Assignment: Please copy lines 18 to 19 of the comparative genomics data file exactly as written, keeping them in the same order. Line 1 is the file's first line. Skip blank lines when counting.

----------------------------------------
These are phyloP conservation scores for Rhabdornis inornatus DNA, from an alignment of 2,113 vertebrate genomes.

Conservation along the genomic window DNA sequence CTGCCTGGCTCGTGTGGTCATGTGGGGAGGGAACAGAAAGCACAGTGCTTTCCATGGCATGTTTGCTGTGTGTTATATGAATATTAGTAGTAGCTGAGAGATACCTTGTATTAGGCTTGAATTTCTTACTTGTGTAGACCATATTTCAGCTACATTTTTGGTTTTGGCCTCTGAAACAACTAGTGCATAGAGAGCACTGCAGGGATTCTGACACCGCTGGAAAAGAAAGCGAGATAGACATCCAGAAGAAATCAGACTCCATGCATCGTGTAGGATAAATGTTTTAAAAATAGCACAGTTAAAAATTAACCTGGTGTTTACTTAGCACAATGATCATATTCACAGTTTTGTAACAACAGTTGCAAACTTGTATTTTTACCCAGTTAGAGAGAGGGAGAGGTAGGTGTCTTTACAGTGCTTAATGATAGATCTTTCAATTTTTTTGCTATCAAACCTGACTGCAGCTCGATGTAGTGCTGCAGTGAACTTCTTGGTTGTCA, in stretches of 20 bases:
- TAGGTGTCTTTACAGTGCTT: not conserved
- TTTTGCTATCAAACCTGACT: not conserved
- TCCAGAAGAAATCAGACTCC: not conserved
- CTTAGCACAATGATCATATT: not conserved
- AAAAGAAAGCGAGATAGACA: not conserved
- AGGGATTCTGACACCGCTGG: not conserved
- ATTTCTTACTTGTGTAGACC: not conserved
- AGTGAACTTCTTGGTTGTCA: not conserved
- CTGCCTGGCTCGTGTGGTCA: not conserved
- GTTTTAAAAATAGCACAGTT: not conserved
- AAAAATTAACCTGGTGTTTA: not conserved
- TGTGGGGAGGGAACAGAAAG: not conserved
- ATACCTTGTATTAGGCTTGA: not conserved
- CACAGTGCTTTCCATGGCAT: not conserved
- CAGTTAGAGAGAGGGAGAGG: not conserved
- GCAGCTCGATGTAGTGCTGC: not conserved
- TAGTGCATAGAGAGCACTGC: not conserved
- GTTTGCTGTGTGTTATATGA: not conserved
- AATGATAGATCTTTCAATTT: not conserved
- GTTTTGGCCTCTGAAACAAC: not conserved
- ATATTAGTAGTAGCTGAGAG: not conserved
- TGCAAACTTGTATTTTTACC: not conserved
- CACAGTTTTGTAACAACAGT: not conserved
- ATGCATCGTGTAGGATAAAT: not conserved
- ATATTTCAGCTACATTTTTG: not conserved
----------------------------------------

- GCAGCTCGATGTAGTGCTGC: not conserved
- TAGTGCATAGAGAGCACTGC: not conserved